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item Vega, Fernando
item Dowd, Patrick
item Blackburn, Michael - Mike
item Kurtzman, Cletus

Submitted to: Entomologia Experimentalis et Applicata
Publication Type: Peer Reviewed Journal
Publication Acceptance Date: 1/30/2003
Publication Date: 4/15/2003
Citation: Vega, F.E., Dowd, P.F., Blackburn, M.B., Kurtzman, C.P. 2003. Possible degradative roles of a coffee berry borer-associated yeast. Entomologia Experimentalis et Applicata.

Interpretive Summary: The coffee berry borer is the most devastating pest of coffee throughout the world. Eggs are deposited inside coffee berries, and insects feed on the coffee seed, severely reducing yields. Of more than 800 insects reported on coffee, the coffee berry borer is the only one that has developed the ability to exploit the coffee bean as a food source. This is remarkable due to the many reports of caffeine toxicity to insects and the caffeine content in the coffee seed which averages 1.1 - 1.7% in Coffea arabica L. and 2 - 3% in C. canephora (robusta). During routine examinations of coffee berry borers for microbial pathogens, we detected the presence of a yeast within the insect. This was interesting because yeasts in insects are known to detoxify plant toxins or to produce enzymes that help in digestion of food material. Thus, we became interested in determining the possible role of the coffee berry borer yeast. Our results indicate that the yeast does not play a role in caffeine detoxification but is involved in the production of various enzymes that can be used for nutrient utilization. These findings, which add to the knowledge on the basic biology of the insect, indicate that a possible mechanism for reducing the insect's ability to use the coffee seed as a food source might involve interfering with the yeast.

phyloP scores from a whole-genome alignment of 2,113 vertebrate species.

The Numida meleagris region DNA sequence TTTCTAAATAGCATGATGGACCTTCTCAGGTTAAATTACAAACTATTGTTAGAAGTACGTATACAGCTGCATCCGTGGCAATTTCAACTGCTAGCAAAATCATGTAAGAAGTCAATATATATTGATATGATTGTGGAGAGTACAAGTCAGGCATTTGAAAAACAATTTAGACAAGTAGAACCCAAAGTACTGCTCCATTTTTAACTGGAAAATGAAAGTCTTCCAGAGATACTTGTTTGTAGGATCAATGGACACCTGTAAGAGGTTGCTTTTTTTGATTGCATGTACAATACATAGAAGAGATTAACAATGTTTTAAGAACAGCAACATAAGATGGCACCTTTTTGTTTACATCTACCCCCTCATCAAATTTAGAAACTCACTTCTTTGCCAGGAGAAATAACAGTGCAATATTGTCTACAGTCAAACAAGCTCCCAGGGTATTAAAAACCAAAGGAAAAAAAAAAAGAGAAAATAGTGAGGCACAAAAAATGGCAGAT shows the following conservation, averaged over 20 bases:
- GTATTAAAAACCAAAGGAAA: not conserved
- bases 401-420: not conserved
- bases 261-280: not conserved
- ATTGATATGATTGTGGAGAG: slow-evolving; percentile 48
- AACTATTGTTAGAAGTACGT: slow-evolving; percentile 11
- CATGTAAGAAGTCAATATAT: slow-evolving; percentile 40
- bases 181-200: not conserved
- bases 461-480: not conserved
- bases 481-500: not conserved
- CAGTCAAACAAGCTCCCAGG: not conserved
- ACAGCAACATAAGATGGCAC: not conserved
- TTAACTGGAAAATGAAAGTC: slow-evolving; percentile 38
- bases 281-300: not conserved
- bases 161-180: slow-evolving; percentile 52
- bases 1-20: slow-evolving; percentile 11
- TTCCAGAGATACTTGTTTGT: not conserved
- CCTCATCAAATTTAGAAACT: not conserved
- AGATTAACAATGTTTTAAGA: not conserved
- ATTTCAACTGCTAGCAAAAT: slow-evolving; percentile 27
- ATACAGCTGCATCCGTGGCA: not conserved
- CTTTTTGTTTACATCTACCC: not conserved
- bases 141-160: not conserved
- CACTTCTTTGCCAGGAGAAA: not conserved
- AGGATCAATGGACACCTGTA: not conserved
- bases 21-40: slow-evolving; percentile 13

Technical Abstract: Two yeasts isolated from laboratory reared adult coffee berry borers and from insects collected in the field in Colombia were identified as Pichia burtonii Boidin and Pichia guilliermondii based on 26s ribosomal gene sequences. Liquid culture experiments with media containing different caffeine levels indicate that caffeine levels in a range found within coffee seeds can retard yeast growth. HPLC analysis shows that the yeast does not breakdown caffeine. Isozyme tests of yeast grown on different media substrates indicated that the yeast produced several hydrolytic enzymes, including 1-naphtyl acetate esterase, 1-naphthyl phosphatase, and naphthyl glycosidase. It appears the yeast does not detoxify caffeine, but produces enzymes that detoxify esters and help with nutrient utilization.